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I found the following question here.

Let $K $ be an extension field of $k $. Suppose $f(x) \in k[x]$ is irreducible with degree $n$ and let $[K:k]=m$, where $(n,m)=1$. Show that $f$ is irreducible in $K[x]$.

Tentative solution:

For the sake of argument, assume that $f$ is reducible in $K[x]$. Then there exists an $\alpha\in K$ such that $f(\alpha)=0$. Note that $$k\subseteq k (\alpha)\subseteq K .$$ By Tower rule, we have $$[K:k]=[K:k(\alpha)][k (\alpha):k]. $$

In other words, $m=[K:k(\alpha)]\cdot n$. But this contradicts $(n,m)=1$. Hence, $f$ is irreducible over $k $.


But, if $f$ is reducible in $K[x]$, it only means that there exists some irreducible polynomial $p(x)\in K[x]$ such that $p(x)\mid f(x)$. So I don't think my claim

Then there exists an $\alpha\in K$ such that $f(\alpha)=0$

is correct. Also note that the claim will work if $K$ is algebraically closed. As I mentioned above, I don't have full information regarding the problem.

So do I need any further information to complete the solution? If not, is there any possibility of improving this solution?

Hints and alternate solutions are appreciated.

Thank you.

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    $\begingroup$ Your claim "Then there exists an $\alpha\in K$ such that $f(\alpha)=0$" is not correct at all. $x^4 - 2$ is irreducible in $\Bbb Q$, but in $\Bbb Q(\sqrt2)$ it factors as $(x^2-\sqrt2)(x^2+\sqrt 2)$, still without any roots. $\endgroup$ – Arthur Feb 1 '19 at 11:38
  • $\begingroup$ Thank you@Arthur. Isn't the claim true when $K $ is algebraically closed? $\endgroup$ – Shivering Soldier Feb 1 '19 at 11:47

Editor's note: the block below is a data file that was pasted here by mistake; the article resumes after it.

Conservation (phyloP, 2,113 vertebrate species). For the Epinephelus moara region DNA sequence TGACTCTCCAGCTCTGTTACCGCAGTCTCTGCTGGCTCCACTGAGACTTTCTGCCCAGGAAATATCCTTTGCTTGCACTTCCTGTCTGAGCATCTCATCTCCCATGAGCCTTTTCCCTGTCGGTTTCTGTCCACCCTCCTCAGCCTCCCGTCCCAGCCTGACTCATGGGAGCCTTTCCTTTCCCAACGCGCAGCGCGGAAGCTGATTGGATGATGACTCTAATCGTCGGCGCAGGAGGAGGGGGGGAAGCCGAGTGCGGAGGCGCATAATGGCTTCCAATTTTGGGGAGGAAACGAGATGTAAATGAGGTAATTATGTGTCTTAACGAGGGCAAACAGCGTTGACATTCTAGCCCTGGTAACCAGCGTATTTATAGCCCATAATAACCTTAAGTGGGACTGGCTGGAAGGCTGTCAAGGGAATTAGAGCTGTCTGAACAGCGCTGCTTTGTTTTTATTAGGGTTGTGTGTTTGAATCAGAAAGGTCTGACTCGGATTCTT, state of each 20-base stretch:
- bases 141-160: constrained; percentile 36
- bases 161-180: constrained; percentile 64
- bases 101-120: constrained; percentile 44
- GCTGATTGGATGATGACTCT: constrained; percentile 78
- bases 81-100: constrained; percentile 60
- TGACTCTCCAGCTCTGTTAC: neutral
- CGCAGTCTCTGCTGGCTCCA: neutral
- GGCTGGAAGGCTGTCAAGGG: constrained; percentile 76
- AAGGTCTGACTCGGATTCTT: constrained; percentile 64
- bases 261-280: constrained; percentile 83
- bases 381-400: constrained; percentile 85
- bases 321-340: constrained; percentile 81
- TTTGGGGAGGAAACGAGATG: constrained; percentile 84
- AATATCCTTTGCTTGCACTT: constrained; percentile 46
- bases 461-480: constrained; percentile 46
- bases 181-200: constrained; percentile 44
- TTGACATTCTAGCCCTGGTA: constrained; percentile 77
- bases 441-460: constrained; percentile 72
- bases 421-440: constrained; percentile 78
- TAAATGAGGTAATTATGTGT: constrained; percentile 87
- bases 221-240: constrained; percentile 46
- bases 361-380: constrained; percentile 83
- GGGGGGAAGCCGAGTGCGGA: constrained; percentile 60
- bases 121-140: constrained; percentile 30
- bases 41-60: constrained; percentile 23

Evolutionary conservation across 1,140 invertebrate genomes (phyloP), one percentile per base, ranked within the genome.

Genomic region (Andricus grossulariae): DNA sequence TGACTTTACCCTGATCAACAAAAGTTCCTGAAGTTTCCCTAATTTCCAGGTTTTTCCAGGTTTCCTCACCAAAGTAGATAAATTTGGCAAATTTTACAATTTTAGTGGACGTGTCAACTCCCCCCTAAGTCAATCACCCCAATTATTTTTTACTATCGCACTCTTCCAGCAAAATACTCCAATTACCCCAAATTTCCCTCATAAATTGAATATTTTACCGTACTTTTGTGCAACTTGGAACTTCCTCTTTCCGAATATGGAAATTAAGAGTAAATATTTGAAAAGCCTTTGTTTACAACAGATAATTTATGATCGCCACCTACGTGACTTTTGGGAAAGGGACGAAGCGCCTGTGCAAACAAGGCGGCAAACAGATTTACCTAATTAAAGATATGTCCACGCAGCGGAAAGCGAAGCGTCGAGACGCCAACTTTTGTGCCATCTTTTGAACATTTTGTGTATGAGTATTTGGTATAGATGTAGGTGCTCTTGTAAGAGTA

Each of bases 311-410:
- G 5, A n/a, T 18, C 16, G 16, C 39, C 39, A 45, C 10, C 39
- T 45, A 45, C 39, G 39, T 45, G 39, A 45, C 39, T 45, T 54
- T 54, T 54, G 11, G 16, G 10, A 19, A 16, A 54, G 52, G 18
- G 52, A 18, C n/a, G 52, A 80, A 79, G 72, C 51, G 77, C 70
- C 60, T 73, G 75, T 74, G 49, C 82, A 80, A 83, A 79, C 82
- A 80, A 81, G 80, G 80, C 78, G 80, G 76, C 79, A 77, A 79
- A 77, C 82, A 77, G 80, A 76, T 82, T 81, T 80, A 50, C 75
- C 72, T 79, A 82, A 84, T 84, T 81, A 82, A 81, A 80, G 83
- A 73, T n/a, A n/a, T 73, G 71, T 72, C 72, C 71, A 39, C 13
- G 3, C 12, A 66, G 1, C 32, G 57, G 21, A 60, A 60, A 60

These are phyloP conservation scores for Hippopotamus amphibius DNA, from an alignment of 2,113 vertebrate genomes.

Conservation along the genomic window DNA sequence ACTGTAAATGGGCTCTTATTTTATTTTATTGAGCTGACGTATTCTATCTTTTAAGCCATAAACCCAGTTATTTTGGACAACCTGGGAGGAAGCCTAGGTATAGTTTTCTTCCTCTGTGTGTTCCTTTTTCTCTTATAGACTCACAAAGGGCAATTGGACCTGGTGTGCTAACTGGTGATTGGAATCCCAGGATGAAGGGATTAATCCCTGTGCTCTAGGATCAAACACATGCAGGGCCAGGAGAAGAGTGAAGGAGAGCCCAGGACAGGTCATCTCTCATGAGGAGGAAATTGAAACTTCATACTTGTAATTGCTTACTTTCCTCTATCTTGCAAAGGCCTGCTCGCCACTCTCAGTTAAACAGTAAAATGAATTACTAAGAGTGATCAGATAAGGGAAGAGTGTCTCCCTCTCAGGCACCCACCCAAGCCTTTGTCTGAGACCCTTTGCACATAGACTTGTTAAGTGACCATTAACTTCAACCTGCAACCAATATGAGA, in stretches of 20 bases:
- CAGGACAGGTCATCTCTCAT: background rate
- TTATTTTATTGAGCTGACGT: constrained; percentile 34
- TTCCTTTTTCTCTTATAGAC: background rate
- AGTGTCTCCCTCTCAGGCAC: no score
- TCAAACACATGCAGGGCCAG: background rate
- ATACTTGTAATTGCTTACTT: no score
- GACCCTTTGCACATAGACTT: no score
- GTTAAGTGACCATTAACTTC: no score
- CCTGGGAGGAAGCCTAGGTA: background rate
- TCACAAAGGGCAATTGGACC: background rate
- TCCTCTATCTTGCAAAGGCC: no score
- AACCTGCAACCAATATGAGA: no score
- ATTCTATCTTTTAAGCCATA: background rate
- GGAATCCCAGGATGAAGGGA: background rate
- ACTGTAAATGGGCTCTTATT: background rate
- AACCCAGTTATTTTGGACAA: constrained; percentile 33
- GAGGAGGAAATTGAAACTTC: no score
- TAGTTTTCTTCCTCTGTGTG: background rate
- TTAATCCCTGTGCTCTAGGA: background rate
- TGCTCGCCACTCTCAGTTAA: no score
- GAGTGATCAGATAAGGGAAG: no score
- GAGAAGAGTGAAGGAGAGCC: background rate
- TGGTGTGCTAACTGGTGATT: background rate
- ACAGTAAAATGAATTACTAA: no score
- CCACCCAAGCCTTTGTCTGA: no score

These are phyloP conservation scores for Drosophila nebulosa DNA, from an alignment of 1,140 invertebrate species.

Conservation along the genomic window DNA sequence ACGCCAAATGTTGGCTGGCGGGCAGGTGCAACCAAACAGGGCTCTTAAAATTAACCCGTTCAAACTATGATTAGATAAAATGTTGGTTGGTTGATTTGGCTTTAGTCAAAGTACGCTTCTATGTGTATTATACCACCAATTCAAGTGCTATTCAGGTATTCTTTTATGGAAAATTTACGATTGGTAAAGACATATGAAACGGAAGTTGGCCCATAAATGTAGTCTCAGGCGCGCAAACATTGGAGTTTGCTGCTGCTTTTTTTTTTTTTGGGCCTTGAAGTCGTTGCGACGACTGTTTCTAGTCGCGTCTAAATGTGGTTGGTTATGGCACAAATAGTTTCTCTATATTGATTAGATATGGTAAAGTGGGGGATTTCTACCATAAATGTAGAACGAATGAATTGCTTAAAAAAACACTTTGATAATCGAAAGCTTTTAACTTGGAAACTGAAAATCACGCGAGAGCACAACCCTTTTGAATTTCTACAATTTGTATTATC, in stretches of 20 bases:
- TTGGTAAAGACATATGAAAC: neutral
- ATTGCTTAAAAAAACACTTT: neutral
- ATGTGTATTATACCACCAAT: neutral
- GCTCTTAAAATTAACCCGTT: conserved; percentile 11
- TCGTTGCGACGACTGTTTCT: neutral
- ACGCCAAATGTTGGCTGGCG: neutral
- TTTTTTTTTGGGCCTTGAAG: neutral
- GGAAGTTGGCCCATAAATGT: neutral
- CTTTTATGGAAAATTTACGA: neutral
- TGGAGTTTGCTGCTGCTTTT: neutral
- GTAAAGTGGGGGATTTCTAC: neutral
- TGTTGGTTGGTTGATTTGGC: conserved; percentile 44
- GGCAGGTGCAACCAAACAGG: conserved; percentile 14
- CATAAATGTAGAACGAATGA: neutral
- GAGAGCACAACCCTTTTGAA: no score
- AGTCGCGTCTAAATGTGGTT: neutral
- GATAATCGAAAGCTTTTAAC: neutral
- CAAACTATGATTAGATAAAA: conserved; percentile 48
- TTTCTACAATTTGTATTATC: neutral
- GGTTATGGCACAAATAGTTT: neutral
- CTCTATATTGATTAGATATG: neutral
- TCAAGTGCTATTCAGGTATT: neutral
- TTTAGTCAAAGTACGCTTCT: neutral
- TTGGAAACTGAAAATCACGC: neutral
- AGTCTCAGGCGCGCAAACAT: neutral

• $\begingroup$ In that case, by definition of algebraically closed, any polynomial would factor into linear polynomials. And linear factors correspond to roots. $\endgroup$ – Arthur Feb 1 '19 at 11:48
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You're right that reducible polynomials need not have roots. For example, take $(x^2 + 1)^2 \in \mathbb R[x]$. However, we may always find a root in some extension of $K$, say the algebraic closure. Indeed, let $\alpha$ be a root of $f$ in an extension of $K$. We would now like to compute $[K(\alpha):k]$.

We have that $[K : k] = m$ by assumption and that $[k(\alpha) : k] = n$ by irreducibility of $f$ over $k$. Then $[K(\alpha) : K] \leq n$ as $\alpha$ is a root of $f$ so its minimal polynomial over $K$ divides $f$ and therefore has lesser degree. Thus, $[K(\alpha) : k] \leq mn$ as $[K : k] = m$ by assumption. Note now that if we prove that this is actually an equality, then we will have shows that $[K(\alpha) : K] = n$. This implies that the minimal polynomial of $\alpha$ over $K$ is degree $n$. As $\alpha$ is a root of $f$, the minimal polynomial of $\alpha$ must divide $f$. As they have the same degree, they must be equal (up to a multiplicative constant), so as the minimal polynomial is irreducible, $f$ must be irreducible.

So it suffices to prove this equality. We can do this by proving the reserve inequality $[K(\alpha) : k] \geq mn$. In fact, we show that $mn \mid [K(\alpha) : k]$. This is where the relative primeness comes into play. As $m$ and $n$ are relatively prime, to prove that $mn \mid [K(\alpha) : k]$ it suffices to prove that $m \mid [K(\alpha) : k]$ and $n \mid [K(\alpha) : k]$. For the first of these, observe that $m = [K : k] \mid [K(\alpha) : k]$. For the second, we have $[k(\alpha) : k] = n$ by irreducibility of $f$ over $k$. Furthermore, $[k(\alpha) : k] \mid [K(\alpha) : k]$ so we are done.

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